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Silent inspection

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Recently we had a series of events that we subsequently found to be highly suspect. Our lease is up soon so our landlords asked us if we'd show the house for them.
- We first showed a couple and afterward the landlord said they were taking it and wanted to make final plans for walkthru etc.
- About a week later, they said another potential candidate that was 'friends with the neighbors' wanted to see the house. We showed it to them. They seemed more interested in flipping the house. Asked us more pointed questions - does the sump pump run all spring long when it's wet, do you ever park in the garage. They also looked at several things with the flashlights on their i-phone.
- Lastly, a few days after that, the handyman came over while we were not there to do maintenance on a cpl items. We had been expecting him in the near future, the visit itself was not unexpected.

A few days after that, we receive a stern email of a nature we were not expecting. He said they had gotten feedback from the potential tenants and their handyman and they are not pleased at the condition of their house and this may mean they'll use our security deposit.
Some of these complaints were legitimate but others were blown out of proportion and even one was a know issue he saw from 6 months prior and didn't have any problem with at the time.

We suspect that one or more of these visits were inspections where information was being collected without our knowledge. We know this kind of thing would be difficult to prove but we'd like to know what the law is.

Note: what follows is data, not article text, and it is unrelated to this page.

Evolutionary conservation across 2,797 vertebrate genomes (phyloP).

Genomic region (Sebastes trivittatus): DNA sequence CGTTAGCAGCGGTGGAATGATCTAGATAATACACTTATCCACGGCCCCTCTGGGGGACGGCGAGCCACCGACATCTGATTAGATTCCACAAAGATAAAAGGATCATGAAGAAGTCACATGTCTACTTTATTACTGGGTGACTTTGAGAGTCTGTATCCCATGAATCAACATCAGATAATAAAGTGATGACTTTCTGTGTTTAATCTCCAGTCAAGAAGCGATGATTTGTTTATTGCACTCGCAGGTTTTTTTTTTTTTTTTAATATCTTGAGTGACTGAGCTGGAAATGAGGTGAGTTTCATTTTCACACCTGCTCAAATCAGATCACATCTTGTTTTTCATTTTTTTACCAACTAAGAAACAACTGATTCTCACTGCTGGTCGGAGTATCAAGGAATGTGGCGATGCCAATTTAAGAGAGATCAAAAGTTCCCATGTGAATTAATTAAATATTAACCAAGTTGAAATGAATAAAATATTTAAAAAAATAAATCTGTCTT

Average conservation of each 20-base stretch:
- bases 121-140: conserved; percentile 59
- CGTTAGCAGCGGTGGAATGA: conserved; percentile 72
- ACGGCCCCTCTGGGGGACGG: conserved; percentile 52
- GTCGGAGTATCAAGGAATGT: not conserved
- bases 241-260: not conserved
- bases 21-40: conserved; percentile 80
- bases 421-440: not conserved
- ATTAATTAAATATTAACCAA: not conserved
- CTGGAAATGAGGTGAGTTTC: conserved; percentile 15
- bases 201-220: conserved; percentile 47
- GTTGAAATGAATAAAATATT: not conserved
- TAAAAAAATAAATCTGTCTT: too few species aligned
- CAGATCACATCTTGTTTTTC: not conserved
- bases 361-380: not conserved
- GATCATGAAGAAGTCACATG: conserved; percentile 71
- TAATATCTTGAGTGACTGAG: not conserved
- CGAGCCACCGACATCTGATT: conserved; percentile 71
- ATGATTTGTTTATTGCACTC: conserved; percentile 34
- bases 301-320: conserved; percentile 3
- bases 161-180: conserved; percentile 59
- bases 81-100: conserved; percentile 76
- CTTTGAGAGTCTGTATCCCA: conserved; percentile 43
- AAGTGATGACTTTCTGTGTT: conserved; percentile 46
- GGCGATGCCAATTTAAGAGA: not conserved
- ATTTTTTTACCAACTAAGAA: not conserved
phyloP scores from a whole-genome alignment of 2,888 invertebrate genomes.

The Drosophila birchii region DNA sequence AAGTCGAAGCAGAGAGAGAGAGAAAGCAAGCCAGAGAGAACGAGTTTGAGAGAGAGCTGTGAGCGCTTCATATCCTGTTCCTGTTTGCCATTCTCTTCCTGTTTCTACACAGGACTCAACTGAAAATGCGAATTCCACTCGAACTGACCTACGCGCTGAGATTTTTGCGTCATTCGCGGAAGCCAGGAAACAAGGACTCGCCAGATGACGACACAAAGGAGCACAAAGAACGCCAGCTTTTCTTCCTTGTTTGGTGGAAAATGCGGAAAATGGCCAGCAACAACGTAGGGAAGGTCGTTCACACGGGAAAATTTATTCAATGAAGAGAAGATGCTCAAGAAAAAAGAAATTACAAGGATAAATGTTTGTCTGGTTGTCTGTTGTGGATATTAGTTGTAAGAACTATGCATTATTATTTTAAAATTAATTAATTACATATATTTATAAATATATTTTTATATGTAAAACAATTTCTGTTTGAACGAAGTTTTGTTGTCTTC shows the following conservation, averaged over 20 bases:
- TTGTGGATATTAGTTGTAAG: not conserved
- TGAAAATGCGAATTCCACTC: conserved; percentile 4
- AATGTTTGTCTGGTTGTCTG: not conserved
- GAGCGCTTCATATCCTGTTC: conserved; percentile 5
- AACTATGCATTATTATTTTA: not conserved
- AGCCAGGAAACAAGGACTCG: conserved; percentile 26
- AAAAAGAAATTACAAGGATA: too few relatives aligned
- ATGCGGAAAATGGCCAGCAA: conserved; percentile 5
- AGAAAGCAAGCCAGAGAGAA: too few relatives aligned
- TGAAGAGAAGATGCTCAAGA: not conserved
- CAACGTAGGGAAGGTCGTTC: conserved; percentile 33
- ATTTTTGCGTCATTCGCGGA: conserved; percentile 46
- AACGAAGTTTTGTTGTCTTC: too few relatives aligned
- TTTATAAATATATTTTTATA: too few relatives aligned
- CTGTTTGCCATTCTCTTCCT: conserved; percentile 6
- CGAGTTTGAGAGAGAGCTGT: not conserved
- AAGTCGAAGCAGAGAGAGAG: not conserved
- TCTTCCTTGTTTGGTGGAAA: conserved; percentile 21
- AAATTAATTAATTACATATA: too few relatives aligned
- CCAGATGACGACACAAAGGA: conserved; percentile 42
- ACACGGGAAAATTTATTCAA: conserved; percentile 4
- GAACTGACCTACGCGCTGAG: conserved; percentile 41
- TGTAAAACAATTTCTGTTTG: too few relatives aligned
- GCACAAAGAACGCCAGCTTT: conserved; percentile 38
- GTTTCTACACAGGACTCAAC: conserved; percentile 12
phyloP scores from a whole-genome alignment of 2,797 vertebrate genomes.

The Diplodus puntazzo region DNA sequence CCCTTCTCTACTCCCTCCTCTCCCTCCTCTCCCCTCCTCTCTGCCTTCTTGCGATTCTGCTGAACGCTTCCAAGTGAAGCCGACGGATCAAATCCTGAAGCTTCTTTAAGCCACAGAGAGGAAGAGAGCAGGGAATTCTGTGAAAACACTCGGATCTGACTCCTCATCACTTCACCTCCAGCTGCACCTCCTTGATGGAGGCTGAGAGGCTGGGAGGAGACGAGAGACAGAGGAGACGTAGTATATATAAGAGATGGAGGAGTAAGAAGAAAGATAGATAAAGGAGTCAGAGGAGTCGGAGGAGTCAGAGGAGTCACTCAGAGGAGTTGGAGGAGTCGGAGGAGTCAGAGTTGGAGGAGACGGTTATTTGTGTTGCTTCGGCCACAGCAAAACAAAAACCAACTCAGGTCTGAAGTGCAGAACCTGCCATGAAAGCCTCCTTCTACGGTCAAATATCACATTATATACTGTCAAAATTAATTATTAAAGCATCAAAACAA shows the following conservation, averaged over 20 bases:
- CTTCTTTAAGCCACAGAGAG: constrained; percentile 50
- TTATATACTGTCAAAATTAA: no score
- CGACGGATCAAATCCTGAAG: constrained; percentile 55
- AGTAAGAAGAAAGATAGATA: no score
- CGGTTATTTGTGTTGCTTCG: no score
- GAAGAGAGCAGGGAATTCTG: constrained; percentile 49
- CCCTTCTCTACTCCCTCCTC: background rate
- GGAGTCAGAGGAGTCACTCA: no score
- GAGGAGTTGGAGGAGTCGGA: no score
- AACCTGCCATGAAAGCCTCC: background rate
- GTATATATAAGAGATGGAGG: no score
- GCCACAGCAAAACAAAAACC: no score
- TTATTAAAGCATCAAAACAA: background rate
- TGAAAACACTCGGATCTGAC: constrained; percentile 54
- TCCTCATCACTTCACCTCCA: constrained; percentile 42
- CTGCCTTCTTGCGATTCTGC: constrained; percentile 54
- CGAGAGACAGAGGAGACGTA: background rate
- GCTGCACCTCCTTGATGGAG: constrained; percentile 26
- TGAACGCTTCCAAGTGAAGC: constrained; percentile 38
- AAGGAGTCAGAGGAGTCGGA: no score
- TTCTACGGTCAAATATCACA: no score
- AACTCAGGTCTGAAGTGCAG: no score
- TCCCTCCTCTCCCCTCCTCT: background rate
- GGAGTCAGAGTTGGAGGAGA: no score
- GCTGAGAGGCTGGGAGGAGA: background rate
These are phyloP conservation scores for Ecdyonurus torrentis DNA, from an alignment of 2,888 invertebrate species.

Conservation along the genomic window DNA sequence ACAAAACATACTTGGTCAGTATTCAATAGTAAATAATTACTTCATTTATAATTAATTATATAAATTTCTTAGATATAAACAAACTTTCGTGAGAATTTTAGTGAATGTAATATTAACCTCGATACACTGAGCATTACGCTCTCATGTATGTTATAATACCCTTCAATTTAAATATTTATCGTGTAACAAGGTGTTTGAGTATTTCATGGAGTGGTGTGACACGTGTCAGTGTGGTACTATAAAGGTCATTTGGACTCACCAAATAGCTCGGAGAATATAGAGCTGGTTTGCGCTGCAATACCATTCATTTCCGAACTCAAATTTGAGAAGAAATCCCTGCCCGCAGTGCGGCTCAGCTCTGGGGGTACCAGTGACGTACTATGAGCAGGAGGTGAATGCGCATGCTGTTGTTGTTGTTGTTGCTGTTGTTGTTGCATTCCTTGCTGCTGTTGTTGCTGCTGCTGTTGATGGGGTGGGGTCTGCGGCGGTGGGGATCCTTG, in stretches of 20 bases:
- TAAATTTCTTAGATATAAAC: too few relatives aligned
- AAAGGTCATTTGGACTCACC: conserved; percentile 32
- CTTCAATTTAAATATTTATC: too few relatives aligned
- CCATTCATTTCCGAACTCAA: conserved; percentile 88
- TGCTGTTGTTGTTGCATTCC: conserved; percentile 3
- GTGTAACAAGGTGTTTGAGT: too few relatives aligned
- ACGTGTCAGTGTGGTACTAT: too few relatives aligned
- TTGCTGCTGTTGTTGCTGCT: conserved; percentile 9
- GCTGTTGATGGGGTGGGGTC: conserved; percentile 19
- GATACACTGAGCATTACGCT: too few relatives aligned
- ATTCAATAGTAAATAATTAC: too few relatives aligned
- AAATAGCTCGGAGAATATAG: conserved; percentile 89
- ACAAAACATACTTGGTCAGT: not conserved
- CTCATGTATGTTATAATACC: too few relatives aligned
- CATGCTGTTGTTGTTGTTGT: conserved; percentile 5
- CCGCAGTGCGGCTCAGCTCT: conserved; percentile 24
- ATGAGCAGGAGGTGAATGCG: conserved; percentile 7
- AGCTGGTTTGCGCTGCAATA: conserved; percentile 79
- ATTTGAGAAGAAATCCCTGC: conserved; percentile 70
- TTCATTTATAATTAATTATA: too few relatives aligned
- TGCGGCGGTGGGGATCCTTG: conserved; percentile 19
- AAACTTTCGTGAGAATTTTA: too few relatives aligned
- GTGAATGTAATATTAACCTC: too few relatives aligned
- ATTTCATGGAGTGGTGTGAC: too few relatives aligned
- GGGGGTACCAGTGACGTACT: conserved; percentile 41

Thanks!!
 


Zigner

Senior Member, Non-Attorney
Recently we had a series of events that we subsequently found to be highly suspect. Our lease is up soon so our landlords asked us if we'd show the house for them.
- We first showed a couple and afterward the landlord said they were taking it and wanted to make final plans for walkthru etc.
- About a week later, they said another potential candidate that was 'friends with the neighbors' wanted to see the house. We showed it to them. They seemed more interested in flipping the house. Asked us more pointed questions - does the sump pump run all spring long when it's wet, do you ever park in the garage. They also looked at several things with the flashlights on their i-phone.
- Lastly, a few days after that, the handyman came over while we were not there to do maintenance on a cpl items. We had been expecting him in the near future, the visit itself was not unexpected.

A few days after that, we receive a stern email of a nature we were not expecting. He said they had gotten feedback from the potential tenants and their handyman and they are not pleased at the condition of their house and this may mean they'll use our security deposit.
Some of these complaints were legitimate but others were blown out of proportion and even one was a know issue he saw from 6 months prior and didn't have any problem with at the time.

We suspect that one or more of these visits were inspections where information was being collected without our knowledge. We know this kind of thing would be difficult to prove but we'd like to know what the law is.

Thanks!!
The law where? In Sri Lanka? France? Japan?

(You were asked for the name of your state, but deleted the question.)

Beyond that, the law about what? Somebody not liking how you keep your house when you willingly show it to them?
 
I had made an earlier post but lost the text so re-wrote it w/o the state. We live in the state of Maine.

My question is - is a landlord allowed to have someone inspect the house of their behalf without us knowing about it. As I mentioned, after these few visits he said he got some feedback etc about the house from potential tenants and the handyman.
 

adjusterjack